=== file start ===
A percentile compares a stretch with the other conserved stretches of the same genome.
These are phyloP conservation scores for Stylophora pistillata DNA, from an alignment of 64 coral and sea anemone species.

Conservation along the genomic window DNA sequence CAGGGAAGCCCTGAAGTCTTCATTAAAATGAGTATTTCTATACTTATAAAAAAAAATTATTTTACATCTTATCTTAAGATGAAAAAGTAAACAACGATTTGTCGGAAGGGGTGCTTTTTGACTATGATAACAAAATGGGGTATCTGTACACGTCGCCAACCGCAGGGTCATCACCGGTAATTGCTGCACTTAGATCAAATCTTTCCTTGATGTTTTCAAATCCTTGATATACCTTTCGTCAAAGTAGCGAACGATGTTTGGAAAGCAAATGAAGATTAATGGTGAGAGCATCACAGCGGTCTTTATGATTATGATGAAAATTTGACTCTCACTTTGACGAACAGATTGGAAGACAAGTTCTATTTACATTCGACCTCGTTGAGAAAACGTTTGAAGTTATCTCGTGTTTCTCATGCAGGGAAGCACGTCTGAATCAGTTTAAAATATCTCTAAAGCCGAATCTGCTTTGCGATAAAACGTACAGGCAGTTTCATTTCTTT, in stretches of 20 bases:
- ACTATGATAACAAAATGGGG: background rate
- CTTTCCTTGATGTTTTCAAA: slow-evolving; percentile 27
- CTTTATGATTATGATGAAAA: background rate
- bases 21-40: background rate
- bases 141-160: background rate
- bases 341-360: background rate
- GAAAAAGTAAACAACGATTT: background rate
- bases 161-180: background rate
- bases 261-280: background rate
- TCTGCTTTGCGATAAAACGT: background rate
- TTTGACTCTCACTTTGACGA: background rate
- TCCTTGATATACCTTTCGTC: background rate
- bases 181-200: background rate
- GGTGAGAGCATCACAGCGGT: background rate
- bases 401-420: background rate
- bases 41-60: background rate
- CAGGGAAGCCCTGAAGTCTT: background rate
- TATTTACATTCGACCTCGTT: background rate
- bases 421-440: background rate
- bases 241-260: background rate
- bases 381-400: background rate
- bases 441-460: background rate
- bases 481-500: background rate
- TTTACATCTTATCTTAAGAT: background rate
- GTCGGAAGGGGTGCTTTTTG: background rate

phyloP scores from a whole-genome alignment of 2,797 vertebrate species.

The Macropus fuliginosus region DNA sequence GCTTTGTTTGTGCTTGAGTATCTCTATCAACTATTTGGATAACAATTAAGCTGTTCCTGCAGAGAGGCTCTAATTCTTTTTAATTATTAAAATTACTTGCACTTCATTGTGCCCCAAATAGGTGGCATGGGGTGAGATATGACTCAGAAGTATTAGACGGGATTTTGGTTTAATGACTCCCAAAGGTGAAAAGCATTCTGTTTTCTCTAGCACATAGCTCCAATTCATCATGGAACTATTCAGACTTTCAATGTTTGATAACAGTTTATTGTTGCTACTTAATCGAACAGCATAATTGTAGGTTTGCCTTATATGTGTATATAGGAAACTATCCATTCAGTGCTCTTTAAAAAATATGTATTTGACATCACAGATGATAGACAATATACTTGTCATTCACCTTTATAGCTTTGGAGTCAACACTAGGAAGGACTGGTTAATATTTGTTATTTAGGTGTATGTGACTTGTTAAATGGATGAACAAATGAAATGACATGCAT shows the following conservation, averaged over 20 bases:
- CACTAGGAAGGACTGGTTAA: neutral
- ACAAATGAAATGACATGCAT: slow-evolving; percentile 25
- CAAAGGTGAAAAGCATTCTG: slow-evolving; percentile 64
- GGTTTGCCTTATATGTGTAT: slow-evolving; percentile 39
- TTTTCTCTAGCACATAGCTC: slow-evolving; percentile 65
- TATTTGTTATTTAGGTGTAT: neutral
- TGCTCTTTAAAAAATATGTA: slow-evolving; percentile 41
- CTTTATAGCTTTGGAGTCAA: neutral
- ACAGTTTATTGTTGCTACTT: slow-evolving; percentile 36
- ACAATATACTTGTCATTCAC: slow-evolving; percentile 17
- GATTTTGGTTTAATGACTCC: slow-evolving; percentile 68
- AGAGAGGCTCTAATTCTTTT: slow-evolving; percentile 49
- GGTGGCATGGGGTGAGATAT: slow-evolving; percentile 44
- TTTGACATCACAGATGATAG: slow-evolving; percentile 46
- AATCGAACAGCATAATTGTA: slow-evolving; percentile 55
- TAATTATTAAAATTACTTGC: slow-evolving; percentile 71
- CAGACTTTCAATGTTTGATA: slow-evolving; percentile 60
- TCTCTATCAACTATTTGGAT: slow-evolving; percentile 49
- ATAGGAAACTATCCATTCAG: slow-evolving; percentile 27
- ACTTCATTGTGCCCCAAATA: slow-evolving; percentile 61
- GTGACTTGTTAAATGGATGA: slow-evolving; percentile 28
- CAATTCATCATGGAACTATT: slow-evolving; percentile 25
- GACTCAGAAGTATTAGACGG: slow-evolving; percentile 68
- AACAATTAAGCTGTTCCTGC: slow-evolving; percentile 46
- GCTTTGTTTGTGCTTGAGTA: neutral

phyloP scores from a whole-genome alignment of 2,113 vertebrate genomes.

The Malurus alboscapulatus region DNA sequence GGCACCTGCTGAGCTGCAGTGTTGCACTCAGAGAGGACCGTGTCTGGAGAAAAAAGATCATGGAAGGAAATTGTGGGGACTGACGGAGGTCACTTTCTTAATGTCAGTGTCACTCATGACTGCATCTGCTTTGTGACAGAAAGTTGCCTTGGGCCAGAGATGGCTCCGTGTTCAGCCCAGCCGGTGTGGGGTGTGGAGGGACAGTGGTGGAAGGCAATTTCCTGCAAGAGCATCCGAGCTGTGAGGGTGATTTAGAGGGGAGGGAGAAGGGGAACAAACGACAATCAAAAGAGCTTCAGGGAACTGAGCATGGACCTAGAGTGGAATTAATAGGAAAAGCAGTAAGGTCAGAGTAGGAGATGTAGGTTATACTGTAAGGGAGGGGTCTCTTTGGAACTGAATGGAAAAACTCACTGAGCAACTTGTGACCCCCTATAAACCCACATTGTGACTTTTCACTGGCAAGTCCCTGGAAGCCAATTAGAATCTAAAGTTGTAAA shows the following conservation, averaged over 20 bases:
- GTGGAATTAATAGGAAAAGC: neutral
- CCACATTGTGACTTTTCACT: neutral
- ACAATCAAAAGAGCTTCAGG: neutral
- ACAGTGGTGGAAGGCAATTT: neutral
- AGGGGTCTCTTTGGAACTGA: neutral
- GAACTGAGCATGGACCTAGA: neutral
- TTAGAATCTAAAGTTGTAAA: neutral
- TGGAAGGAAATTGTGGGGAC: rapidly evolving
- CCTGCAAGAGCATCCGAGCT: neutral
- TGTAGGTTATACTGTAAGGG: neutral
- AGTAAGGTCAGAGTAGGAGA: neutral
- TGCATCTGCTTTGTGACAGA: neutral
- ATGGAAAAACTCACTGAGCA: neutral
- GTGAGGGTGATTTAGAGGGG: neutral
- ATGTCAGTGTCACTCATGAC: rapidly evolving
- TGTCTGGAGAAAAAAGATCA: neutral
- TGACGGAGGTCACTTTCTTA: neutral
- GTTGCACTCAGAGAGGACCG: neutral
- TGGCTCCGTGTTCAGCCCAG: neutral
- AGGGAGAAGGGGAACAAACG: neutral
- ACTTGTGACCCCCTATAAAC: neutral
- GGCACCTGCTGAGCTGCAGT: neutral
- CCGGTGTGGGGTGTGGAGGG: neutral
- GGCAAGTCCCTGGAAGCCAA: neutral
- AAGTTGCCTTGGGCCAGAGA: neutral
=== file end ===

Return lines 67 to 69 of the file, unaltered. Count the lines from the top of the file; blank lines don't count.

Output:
- TGTAGGTTATACTGTAAGGG: neutral
- AGTAAGGTCAGAGTAGGAGA: neutral
- TGCATCTGCTTTGTGACAGA: neutral